By Lemma 2.6, there is


Combining the above of with (4.4) and noting the definition of , we can get the lemma immediately.

We next establish an initial excess-improvement estimate, assuming that the excess is initially sufficient small. We also define , and , where stands for the constants form Lemma 2.1(vi). The precise statement is the following.

Lemma 4.2 (excess-improvement).

Consider weak solution satisfying the conditions of Theorem 1.2 and fixed in (E3). Then we can find positive constants , and and (with depends only on , , , and and with , and depending only on these quantities as well as ) such that the smallness condition :


together imply the growth condition


Here one uses the abbreviate .


For to be determined later, we take to be corresponding constant from the -harmonic approximation lemma, that is, Lemma 2.2, and set


where stands for the constant from Lemma 2.1(vi).

Then, from (2.4) and Lemma 2.1(vi), we have


And by Lemma 4.1 and the smallness condition


we can deduce


Inequalities (4.23) and (4.25) fulfill the condition of -harmonic approximation lemma, which allow us to apply Lemma 2.2. Therefore we can find a function which is -harmonic such that


With the help of Lemma 2.1(iii) and (v), we have


where the constant depends only on , and .

We proceed to estimate the right-hand side of (4.27). Decomposing into the set with and that with , that using Lemma 2.1(i) and Hölder inequality, we obtain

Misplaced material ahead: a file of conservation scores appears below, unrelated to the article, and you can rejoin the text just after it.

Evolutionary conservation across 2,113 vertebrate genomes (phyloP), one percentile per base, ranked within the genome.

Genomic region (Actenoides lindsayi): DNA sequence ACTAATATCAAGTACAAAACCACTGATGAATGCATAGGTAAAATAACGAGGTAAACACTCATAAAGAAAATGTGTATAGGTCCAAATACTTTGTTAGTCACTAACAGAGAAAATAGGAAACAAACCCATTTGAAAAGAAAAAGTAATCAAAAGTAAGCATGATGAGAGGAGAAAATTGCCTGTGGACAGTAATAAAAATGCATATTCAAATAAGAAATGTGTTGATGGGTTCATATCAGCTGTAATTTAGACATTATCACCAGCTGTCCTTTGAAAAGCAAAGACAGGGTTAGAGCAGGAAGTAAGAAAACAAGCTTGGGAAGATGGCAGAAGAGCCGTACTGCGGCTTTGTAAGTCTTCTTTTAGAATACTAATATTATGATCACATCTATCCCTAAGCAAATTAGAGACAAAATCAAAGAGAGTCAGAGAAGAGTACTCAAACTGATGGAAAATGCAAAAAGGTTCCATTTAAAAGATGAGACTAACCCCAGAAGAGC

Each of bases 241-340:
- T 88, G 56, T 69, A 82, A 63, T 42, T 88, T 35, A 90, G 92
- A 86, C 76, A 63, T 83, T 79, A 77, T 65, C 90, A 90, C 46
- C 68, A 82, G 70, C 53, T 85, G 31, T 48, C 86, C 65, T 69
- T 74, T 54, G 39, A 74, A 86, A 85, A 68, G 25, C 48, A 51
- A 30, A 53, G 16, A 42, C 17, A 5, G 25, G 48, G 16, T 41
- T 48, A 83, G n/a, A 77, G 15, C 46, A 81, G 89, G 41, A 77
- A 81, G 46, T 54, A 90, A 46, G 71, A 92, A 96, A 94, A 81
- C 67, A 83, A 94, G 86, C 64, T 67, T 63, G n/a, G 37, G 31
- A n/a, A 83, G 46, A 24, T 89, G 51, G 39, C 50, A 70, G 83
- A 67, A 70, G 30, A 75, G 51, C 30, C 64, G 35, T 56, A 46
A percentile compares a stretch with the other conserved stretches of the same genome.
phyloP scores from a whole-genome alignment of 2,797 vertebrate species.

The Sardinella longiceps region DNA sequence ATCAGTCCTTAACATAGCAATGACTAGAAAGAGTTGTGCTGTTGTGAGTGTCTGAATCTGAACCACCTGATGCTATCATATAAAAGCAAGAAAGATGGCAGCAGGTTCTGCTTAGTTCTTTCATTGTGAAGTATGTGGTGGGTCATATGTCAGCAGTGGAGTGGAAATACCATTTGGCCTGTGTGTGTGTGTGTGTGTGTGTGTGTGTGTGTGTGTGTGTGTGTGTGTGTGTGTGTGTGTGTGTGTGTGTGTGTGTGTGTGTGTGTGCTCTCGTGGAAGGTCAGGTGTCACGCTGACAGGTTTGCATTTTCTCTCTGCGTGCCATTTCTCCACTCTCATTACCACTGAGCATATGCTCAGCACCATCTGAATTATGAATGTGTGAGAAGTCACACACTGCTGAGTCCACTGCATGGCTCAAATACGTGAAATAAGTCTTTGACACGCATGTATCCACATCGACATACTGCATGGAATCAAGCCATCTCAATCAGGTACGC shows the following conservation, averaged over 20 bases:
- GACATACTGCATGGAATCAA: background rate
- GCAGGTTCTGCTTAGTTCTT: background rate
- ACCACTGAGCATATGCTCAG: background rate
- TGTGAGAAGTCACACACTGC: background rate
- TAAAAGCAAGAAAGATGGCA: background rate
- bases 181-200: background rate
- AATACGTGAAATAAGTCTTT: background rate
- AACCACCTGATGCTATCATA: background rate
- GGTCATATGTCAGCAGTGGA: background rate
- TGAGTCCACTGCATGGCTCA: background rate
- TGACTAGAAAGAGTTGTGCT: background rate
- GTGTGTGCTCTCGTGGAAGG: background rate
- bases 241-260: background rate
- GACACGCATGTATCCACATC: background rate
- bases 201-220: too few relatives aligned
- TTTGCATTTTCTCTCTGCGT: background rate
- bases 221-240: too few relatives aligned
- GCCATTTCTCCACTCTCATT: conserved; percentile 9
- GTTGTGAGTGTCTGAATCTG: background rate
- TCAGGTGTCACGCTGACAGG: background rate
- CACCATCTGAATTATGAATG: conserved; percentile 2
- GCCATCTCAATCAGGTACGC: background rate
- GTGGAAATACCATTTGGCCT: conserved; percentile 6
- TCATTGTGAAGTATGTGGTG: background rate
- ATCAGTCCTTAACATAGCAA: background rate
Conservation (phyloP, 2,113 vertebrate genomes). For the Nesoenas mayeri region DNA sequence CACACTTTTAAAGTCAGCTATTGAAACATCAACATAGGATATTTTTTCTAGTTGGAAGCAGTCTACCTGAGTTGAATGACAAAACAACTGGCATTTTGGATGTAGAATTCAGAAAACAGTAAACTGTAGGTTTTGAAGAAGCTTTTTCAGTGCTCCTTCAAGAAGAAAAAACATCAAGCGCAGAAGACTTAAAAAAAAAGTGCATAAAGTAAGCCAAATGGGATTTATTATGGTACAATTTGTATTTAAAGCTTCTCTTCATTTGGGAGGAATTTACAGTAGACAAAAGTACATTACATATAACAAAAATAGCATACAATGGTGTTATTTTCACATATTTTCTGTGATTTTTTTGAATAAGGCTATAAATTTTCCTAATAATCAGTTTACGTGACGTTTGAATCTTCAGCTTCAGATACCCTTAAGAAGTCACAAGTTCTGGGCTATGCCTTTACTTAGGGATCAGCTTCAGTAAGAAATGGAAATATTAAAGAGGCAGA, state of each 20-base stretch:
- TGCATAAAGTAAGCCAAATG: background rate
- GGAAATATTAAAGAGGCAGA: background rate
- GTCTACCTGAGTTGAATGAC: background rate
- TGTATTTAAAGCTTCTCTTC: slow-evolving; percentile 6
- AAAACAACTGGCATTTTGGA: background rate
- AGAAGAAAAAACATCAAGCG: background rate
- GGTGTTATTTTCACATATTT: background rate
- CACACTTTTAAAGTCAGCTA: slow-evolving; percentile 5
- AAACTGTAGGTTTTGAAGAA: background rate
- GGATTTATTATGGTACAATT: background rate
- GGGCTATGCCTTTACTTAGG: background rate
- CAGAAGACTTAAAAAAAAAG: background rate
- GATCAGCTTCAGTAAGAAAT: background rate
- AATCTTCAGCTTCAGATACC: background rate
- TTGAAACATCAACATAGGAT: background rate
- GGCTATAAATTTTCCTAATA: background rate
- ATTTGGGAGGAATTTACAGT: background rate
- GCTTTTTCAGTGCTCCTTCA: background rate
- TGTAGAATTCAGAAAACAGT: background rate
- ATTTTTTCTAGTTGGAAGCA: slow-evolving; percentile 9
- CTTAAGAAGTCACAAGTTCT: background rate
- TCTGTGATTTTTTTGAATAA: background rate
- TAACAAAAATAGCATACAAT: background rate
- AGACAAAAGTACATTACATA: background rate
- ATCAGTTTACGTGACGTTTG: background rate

where we have abbreviated


Now, since and is monotone increasing, we deduce from (4.27), also by using Lemma 2.1(i) and (ii), that there holds


where depends only on , and . Therefore it remains for us to estimate the quantity . By considering the cases and seperately and keeping in mind (4.26), we have (using Lemma 2.1(i)):


Using the assumption and Lemma 2.4, this shows


Lemma 3.1 applied on with , respectively , instead of , respectively, ; note that the constant depends only on :




Lemma 2.1(iii) yields


where the constant is given by . To estimate the right-hand side of (4.33) we use (2.4), Lemma 2.1(ii) (note that ) and (4.26) to infer


Using Lemma 2.1(i), Taylor's theorem applied to on , Lemma 2.4 and (4.31), we obtain


Using the smallness condition and (4.32) together with the definition of yields


Combining all the above estimates with (4.33), and let for , we get


where the constant depends only on , and (the dependency from occurs due to the fact that depends on ). Choose suitable such that , and inserting this into (4.30) we easily find (recalling also that ):


where the constant has the same dependencies as .

The regularity result then follows from the fact that this excess-decay estimate for any in a neighborhood of . From this estimate we conclude (by Campanato's characterization of Hölder continuous functions [19, 20]) that has the modulus of continuity by a constant times . By Lemma 2.1(iv) this modulus of continuity carries over to .


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This work was supported by NCETXMU and the National Natural Science Foundation of China-NSAF (no: 10976026).

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Correspondence to Shuhong Chen.

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Chen, S., Tan, Z. Optimal Interior Partial Regularity for Nonlinear Elliptic Systems for the Case under Natural Growth Condition. J Inequal Appl 2010, 680714 (2010).

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  • Weak Solution
  • Partial Regularity
  • Young Inequality
  • Regularity Theorem
  • Elementary Inequality